The monster and the soul

Monsters present themselves in literature in all shapes and forms; they may be gruesome looking creatures with gnarled teeth and sharp claws, or they may look plain, but possess a sort of evil ‘other-ness’ which makes them stand out from the rest of humanity. They may not be easy to spot at a glance, it may be simply their essence that defines them as monstrous. But can we, as humans, understand what it is that sets some beings apart from ourselves? In some cases, such as the Creature in Frankenstein, the readership pities the monster due to something inherently human about it. It does not mirror us in image but something about the deepest desires of his heart seems almost familiar to us. Whereas in The Strange Case of Dr. Jekyll and Mr. Hyde the reader absolutely considers Mr. Hyde as a monster. This is entirely based on how we view the soul of the being we are connecting with. A soul, in the broad sense, is defined as the spiritual or immaterial part of a human being or animal and is largely regarded as being immortal. Taking this definition, it is clear to see how the soul of a being can hugely influence the perception of a ‘monstrous’ character within the canon of a text as well as with the readership.
While he is a monster, when given the opportunity to speak his truth he becomes far less terrifying and even rouses sympathy.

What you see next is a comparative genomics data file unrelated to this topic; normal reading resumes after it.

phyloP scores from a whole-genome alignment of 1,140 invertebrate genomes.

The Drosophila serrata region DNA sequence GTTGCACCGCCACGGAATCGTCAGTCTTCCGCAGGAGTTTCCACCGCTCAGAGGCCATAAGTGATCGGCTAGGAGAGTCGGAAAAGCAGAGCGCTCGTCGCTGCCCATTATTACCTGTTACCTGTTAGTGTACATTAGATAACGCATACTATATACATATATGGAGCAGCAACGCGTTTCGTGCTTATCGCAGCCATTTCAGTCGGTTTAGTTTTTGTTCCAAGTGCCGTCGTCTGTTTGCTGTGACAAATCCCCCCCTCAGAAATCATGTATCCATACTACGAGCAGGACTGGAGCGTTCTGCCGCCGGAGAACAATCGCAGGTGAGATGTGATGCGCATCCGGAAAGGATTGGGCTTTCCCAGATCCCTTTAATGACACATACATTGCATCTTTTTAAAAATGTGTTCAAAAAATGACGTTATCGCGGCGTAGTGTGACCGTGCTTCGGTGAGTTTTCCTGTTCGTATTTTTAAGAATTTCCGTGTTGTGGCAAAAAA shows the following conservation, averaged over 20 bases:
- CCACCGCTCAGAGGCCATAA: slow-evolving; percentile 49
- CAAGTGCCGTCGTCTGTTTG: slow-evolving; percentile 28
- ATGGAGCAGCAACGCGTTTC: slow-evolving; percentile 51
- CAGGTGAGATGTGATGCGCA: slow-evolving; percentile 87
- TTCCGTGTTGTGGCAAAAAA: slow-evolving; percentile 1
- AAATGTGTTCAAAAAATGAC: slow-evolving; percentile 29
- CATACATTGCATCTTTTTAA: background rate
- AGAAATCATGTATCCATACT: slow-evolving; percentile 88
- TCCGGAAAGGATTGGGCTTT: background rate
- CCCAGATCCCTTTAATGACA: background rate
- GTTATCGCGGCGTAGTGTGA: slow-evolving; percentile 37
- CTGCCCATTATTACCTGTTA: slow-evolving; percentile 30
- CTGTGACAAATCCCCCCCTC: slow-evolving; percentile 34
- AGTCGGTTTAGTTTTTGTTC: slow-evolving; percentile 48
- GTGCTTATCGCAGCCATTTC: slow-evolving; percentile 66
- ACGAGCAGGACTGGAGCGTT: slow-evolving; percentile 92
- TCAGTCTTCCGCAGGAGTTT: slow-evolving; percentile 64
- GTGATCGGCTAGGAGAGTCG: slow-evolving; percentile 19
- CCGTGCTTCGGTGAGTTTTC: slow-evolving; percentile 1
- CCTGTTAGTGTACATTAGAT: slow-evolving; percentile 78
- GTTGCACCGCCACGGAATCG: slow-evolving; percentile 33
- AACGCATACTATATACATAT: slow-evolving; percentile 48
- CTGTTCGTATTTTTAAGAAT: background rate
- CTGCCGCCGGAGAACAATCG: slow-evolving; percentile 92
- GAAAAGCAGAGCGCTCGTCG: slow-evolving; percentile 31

In Mary Shelley’s Frankenstein, it is interesting to note how the reader views the Creature very differently to how the other characters in the novel perceive him. Within the text, he causes nothing but sheer fear and terror. This is perhaps because they can personally see his gruesome appearance. They are also the victims of the Creature’s rage. The Creature shows a particular type of evil as he kills those who Victor Frankenstein loves most. Some may argue that this lack of compassion for the suffering of others may mean that the Creature does not possess a soul. This is simply not the case. Going back to the definition of a soul, it cannot be said that the Creature does not have some spiritual aspect to him, especially as the readers are given the opportunity to see inside the Creature’s own mind and struggles. Despite his sometimes violent nature, it is shown that the Creature has depth beyond his actions. Above all else, he craves companionship, he feels pain and he curses his maker for birthing him into such a lonely existence. It would seem highly unfair, after all of this, to say that he does not have a soul. He has something spiritual and reflective in his nature. While he is a monster, when given the opportunity to speak his truth he becomes far less terrifying and even rouses sympathy. Once he bears his soul, and we are given the chance to understand him, his murderous acts become only one facet of his being. For the characters in the text, however, who never get the opportunity to understand the Creature’s soul, he remains little more than a monster. This shows how the perception of a soul can completely change our understanding of a monster.In the case of Dr. Jekyll and Mr. Hyde, author Robert Louis Stevenson explores the monstrous through the human soul. In many ways, it seems as though Stevenson is merely commenting on the darker natures of the human soul and how Dr. Jekyll uses disguise in order to carry out monstrous acts. Despite his normal appearance, readers feel fear towards both Dr. Jekyll and Mr. Hyde because we know that his alter-ego acts on deep desires. However, unlike for the Creature in Frankenstein, readers can find very little justifications for the actions of Mr. Hyde. It seems as though his murderous and evil actions simply come from a place of deep thirst for suffering, as opposed to the Creature who acts out of loneliness and desperation most of the time. The other characters in the text, however, regard Dr. Jekyll as a noble man with noble pursuits, which only further serves to create the notion of him as a ‘monster’ from the readers point of view. His evil nature can go undetected at first, but it is his dark soul that truly characterizes him as a monster. From looking at both of these cases, it becomes clear that appearance has very little to do with our perception of the monstrous, and in our definition of what we may call a ‘monster’. It is the soul, the intentions of a monster and the lack of justification for actions that truly terrifies us. As readers, we are often privy to a deeper understanding of this soul than other characters within the text may be. A monstrous soul is far more terrifying than a monstrous appearance. It is here that true danger lies; it is from this that we are compelled to run.